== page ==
Puslinch, Ontario N0B 2J0
    (519) 766-1097

    EME Corporation
    P.O. Box 2805
    Danbury, CT 06813-2805
    (800)848-2050, (203)798-2050

    641 North Avenue
    Glendale Heights, IL 60139
    (708) 790-3300

    Films for the Humanities and Sciences
    P.O. Box 2053
    Princeton, NJ 08543
    (800) 257-5126

    W.H. Freeman and Company
    Customer Service
    4419 West 1980 South
    Salt Lake City, UT 84104
    (800) 877-5351

    Harper Collins Publishers
    P.O. Box 588
    Dunmore, PA 18512
    (800) 331-3761

    Hubbard Scientific
    1120 Halbleib Road
    Chippewa Falls, WI 54729
    (800) 289-9299

    P.O. Box 459
    Batavia, IL 60510-0459
    (800) 227-3805

    Johns Hopkins University Press
    Hampden Station
    Baltimore, MD 21211
    (800) 537-5487

    Lafayette Instrument Company
    P.O. Box 5729
    Lafayette, IN 47903-5729
    (800) 428-7545 or (317) 423-1505

    J.B. Lippincott Company
    P.O. Box 1580
    Hagerstown, MD 21741

    Medical Plastics Laboratory
    P.O. Box 38
    Gatesville, TX 76528
    (800) 433-5539 ; (800) 722-8525 in TX ; (800) 633-2262 in Canada

    National Association for the Advancement of Humane Education (NAAHE)
    67 Essex Turnpike
    East Haddam, CT 06423-1736
    (203) 434-8666

    National Association of Biology Teachers
    11250 Roger Bacon Drive, #19
    Reston, VA 22090
    (703) 471-1134

    National Teaching Aids
    1845 Highland Ave.
    New Hyde Park, NY 11040
    (516) 326-2555

    3333 N. Elston Ave.
    Chicago, IL 60618-5898
    (800) 621-8086

    Optical Data Corporation
    30 Technology Drive
    Warren, NJ 07059
    (800) 524-2481

    Pierian Springs Software
    5200 S.W. Macadam Ave., Suite 570
    Portland, OR 97201
    (800) 472-8578

    Phipps & Bird
    P.O. Box 27324
    Richmond, VA 23261
    (800) 955-7621

    338 Commerce Drive
    Fairfield, CT 06430
    (800) 232-2224 or (203) 335-0906 in CT and Canada

    Running Press
    125 South 22nd Street
    Philadelphia, PA 19103
    (800) 345-5359

    Sheffield BioScience Programs
    Attn: Dr. D.G. Dewhurst
    11 Robinson Drive
    Harrogate HG2 9DJ
    United Kingdom

    Teaching Films
    1560 Sherman Avenue
    Evanston, IL 60201
    (800) 323-9084, In Illinois Call Collect (708) 328-6700

    University of Washington Press
    P.O. Box 50096
    Seattle, WA 98145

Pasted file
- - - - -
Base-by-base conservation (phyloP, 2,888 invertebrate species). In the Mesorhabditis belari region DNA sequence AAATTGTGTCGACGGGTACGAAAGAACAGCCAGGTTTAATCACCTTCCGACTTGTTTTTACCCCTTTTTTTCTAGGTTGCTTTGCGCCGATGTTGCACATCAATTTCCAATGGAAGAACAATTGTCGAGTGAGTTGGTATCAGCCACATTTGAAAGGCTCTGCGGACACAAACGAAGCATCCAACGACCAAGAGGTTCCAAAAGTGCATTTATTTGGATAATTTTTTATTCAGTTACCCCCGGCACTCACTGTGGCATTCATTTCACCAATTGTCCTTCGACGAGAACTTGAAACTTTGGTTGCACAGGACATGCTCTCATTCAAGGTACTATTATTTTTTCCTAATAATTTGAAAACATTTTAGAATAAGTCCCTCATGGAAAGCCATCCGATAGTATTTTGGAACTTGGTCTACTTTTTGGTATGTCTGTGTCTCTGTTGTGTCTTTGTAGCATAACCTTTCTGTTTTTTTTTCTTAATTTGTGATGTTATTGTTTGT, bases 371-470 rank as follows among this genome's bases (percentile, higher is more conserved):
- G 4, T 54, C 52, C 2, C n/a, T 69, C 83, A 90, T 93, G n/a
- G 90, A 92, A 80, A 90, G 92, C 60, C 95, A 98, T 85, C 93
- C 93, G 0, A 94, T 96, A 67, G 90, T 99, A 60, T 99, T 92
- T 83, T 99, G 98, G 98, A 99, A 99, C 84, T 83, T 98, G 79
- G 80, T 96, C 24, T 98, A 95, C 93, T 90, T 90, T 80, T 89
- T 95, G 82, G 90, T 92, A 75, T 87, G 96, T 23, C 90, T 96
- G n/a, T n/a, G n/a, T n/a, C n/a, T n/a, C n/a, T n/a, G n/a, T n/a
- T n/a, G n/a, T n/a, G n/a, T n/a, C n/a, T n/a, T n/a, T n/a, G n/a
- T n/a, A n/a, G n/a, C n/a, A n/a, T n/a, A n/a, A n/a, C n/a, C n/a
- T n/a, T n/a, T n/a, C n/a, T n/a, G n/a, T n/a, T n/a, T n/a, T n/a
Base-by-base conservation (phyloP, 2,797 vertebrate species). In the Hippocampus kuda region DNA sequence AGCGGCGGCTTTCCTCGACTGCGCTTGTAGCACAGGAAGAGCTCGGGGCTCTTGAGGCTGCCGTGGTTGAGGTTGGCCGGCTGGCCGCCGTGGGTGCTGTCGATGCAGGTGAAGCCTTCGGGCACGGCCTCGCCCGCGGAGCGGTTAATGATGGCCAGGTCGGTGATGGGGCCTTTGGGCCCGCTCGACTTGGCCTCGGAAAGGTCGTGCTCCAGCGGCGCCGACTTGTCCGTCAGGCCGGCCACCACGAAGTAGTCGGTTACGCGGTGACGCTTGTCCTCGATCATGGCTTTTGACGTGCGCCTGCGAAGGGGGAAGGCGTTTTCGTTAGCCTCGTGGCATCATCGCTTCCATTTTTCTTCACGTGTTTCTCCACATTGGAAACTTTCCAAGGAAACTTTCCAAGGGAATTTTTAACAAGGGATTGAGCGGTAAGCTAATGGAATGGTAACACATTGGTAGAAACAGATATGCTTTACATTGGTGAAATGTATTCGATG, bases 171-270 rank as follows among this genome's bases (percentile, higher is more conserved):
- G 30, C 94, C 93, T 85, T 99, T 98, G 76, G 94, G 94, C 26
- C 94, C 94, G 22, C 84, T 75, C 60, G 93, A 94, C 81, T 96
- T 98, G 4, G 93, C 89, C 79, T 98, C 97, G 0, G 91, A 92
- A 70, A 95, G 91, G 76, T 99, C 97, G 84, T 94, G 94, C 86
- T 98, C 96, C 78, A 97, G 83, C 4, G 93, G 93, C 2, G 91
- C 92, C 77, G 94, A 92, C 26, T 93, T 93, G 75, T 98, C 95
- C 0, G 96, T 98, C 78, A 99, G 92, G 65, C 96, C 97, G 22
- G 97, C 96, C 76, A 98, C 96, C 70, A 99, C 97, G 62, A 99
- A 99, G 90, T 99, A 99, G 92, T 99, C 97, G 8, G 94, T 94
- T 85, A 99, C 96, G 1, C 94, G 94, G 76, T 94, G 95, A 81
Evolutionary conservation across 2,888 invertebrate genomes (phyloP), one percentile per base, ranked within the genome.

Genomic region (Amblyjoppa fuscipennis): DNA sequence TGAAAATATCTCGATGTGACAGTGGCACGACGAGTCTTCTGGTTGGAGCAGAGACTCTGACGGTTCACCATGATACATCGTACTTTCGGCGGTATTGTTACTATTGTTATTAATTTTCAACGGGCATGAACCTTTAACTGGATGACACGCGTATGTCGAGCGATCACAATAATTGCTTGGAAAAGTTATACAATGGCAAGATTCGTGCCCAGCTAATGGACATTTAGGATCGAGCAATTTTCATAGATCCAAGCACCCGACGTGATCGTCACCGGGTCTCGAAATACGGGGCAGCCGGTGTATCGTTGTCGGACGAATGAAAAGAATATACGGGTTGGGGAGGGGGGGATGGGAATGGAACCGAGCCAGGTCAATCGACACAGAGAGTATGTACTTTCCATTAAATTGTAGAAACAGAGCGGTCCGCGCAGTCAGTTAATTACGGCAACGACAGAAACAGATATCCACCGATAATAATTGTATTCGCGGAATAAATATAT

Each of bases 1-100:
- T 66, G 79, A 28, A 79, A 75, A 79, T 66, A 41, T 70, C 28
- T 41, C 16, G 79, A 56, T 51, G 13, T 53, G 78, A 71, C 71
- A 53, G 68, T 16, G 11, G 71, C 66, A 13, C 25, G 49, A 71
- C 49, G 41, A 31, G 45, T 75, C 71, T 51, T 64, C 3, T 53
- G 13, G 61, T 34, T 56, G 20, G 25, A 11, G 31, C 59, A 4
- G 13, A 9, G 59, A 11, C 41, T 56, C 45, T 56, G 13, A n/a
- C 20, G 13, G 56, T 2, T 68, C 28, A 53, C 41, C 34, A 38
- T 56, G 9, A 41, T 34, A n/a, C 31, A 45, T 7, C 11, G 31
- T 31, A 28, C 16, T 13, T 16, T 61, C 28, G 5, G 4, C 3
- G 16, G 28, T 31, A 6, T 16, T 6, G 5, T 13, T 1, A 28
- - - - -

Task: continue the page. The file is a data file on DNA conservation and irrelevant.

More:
(800) 441-4115

    Ventura Educational Systems
    910 Romona Ave., Ste. E
    Grover Beach, CA 93433
    (800) 336-1022

    1700 Westlake Ave., North, Ste. 600
    Seattle, WA 98109-3012
    (800) 548-3472

    Ward's Biology
    P.O. Box 92912
    Rochester, NY 14692
    (800) 962-2660


    Now that you're aware of your right to refuse participation in dissection and know of viable, humane alternatives, you may wish to pursue animal advocacy to a greater degree. Listed are some suggestions:


    As a student member of the National Anti-Vivisection Society, you will be kept abreast on issues related to animals in research, education and product testing. Your membership includes a year's subscription to the NAVS Bulletin and access to our library of resources.


    Purchase only those cosmetics and personal care products which are not tested on animals. NAVS regularly produces a guide, "Personal Care For People Who Care," to the animal testing policies of major manufacturers and distributors of personal care products. The 1996 edition contains the names and addresses for over 750 cruelty-free product makers. A copy of Personal Care is included with each NAVS membership.


    Look to science fairs and other extracurricular endeavors to demonstrate scientific progress achieved without the use of animals. Reference science fair guidelines and encourage your school to adopt rules which prohibit any invasive animal experimentation.


    Enter the annual NAVS Art for Animals Contest. Submit original paintings, poetry, line art, sculpture, music or video forms which best express your feelings for animal welfare and against vivisection. Call NAVS for details (1-800-888-NAVS).


    "You are not alone in your feelings of compassion towards animals. Throughout history, prominent spokespeople from all walks of life have voiced their support of our animal companions and opposition to animal experimentation. "Until he extends the circle of compassion to all living creatures, man himself will not find peace." Albert Schweitzer

    "There are hundreds of paths to scientific knowledge. The cruel ones can teach us only what we ought not to know." George Bernard Shaw

    "Kindness is the only service that will stand the storm of life and not wash out. It will wear well, look well and be remembered long after the prism of politeness or the complexion of courtesy has faded away." Abraham Lincoln

    "Our task must be to free ourselves...by widening our circle of compassion to embrace all living creatures and the whole of nature in its beauty." Albert Einstein

    "It's a matter of taking the side of the weak against the strong, something the best people have always done." Harriet Beecher Stowe

    "We cannot have peace among men whose hearts find delight in killing any living creature." Rachel Carson

    "The greatness of a nation and its moral progress can be judged by the way its animals are treated." Mahatma Gandhi

Reprinted with permission of:
Marcia Kramer
Publications Editor
The National Anti-Vivisection Society
53 W. Jackson Blvd.
Chicago, IL 60604
Phone: 1-800-888-6287
Email: NAVS@navs.org